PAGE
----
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  1. #21
    Senior Member ptgatsby's Avatar
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    Apr 2007


    Quote Originally Posted by ygolo View Post
    How did people react to you being skeptical of that something?
    • Did they react by saying you were too close minded?
    • Did they accuse you of nit picking?
    • Did they accuse you of feeling superior to them?
    • Other things?
    The question is why they knew you were skeptical, or why you view yourself being skeptical led to those responses. I'm skeptical of everything (by definition, my confidence in any body of knowledge is <100%) but I very rarely have any of these responses. Most likely you were only "exploring" their viewpoint and making them go defensive. Those are natural responses to that kind of conversation.

    Inverting the answer to your question, the only time I see these responses in social situations is when two close minded opinions clash. That's not being skeptical or even challenging. Skeptical means you should be investigating their beliefs so as to generate a confidence measure in their body of knowledge. If it's low, you discard the knowledge. After investigating it (hence, engaging them), you can challenge them if you wish, but it's generally futile. If they do not investigate your position, they are closed and it's unlikely to be a worthwhile conversation. Then you can accuse them of being closed minded/nit-picky, etc.

    Never mind that challenging reinforces old beliefs. The only reason to "challenge" is to reinforce your own beliefs, or gain a sense of superiority in your existing beliefs. It's definitely not going to cause change.

    How much of these reactions do you believe are intrinsically the reaction to a skeptic by a non-skeptic?
    Almost none. In the majority of cases, "skeptic" is a code word for implied "superiority". It's almost always using rhetoric to abuse someone less versed in it. A skeptic practices the logical forms used to trip up arguments more than they practice using a proper (bayesian, personally) framework of knowledge.

    It's identical to a good and bad lawyer "debating". It doesn't even matter who is right, technically, only how good the argument is. It's also done at a lot of religious universities, where they have amateur non-theistic take on theistic professors. (Similar to atheists pulling up the worst parts of religion and ridiculing it while ignoring the rest of the social effect.)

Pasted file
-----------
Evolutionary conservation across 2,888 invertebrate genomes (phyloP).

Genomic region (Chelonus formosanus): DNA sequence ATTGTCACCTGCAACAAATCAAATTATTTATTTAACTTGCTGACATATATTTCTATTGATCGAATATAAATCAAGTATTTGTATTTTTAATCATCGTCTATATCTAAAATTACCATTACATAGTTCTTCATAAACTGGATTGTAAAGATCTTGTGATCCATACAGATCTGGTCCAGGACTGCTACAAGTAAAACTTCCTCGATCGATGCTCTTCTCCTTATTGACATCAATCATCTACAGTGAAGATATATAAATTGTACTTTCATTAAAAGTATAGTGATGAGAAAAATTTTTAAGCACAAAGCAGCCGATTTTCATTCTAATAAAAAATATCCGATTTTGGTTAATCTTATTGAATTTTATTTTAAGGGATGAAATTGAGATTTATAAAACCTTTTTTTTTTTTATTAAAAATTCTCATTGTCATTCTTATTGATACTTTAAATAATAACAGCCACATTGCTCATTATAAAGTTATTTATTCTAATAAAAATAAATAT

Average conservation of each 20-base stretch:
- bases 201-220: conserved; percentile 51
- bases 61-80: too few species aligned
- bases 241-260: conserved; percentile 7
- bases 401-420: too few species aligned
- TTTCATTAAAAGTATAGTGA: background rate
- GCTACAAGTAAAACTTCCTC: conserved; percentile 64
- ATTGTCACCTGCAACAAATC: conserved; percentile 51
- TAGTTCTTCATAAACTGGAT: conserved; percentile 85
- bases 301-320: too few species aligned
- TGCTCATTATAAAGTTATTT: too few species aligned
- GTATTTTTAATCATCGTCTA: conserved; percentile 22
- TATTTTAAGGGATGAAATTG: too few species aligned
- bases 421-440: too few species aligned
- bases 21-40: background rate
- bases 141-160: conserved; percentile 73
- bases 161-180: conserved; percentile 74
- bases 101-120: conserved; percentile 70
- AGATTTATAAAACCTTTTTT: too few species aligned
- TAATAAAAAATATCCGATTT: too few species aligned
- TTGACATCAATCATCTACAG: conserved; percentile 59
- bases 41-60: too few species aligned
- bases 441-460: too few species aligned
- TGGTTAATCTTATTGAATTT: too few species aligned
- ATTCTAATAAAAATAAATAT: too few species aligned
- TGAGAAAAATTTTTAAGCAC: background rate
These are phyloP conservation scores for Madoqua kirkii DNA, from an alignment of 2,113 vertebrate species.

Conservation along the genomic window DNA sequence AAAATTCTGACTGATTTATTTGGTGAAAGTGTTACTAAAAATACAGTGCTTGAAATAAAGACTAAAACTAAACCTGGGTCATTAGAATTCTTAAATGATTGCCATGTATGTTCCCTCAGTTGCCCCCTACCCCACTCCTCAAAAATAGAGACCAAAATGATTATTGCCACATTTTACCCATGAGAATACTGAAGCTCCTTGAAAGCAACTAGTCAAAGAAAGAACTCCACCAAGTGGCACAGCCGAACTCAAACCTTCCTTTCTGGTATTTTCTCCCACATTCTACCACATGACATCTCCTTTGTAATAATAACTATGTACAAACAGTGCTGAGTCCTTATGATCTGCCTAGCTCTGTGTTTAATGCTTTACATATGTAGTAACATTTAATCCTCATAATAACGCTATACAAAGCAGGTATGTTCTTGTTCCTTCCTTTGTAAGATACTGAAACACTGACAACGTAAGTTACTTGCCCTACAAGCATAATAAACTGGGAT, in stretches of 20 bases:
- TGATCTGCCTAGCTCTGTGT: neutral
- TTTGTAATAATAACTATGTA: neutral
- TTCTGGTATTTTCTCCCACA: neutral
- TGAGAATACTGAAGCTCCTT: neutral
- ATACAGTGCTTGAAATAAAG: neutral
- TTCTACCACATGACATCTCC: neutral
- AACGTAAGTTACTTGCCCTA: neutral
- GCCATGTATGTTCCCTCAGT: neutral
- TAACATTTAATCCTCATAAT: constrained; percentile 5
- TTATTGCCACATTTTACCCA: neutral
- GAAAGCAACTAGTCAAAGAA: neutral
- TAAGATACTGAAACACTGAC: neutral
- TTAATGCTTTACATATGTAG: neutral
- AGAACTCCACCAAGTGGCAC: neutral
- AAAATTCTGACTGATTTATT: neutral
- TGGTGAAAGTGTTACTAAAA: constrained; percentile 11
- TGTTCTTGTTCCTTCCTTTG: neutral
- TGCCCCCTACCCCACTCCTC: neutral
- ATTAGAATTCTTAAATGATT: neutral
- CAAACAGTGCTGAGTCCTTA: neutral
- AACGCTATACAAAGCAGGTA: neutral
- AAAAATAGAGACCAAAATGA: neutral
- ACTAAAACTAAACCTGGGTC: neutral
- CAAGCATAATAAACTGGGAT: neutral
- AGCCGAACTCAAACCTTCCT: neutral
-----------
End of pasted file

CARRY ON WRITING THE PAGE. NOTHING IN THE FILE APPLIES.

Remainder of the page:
How much of these reactions comes from me/you, the skeptic in these scenario, being actually closed minded, nit-picky, or feeling superior to the non-skeptic?
    This is about a conversation, so the criticism is probably correct. It's a poor form of conversation. Ask your purpose in the conversation, then you can answer if you are approaching it correctly and what your motivation is for doing otherwise.

    Folk remedies,
    Placebo? (Often as effective as treatment for subjective issues)? I could do this for a lot of them, but do you understand folk remedies? Why some are effective, etc?

    cryptozoological entities, get rich quick schemes, cults, main stream religions, conspiracy theories, urban legends, older myths, astrology,
    It's not so easy to define. We belong to a "cult" that is socially engineered consumerism that replaces the pacifying effect of religion, most of which would be believed to be a conspiracy theory originating from old myths (namely Freud's beliefs... not "old" old...).

    It is a weird world, weirder than we can imagine.

    Hee hee. I like that one

    How did you accomplish this?
    A general belief that we are all very similar (acknowledging that I probably have many irrational beliefs). I debate where debate is wanted, I challenge if asked and I interview for understanding when conversing.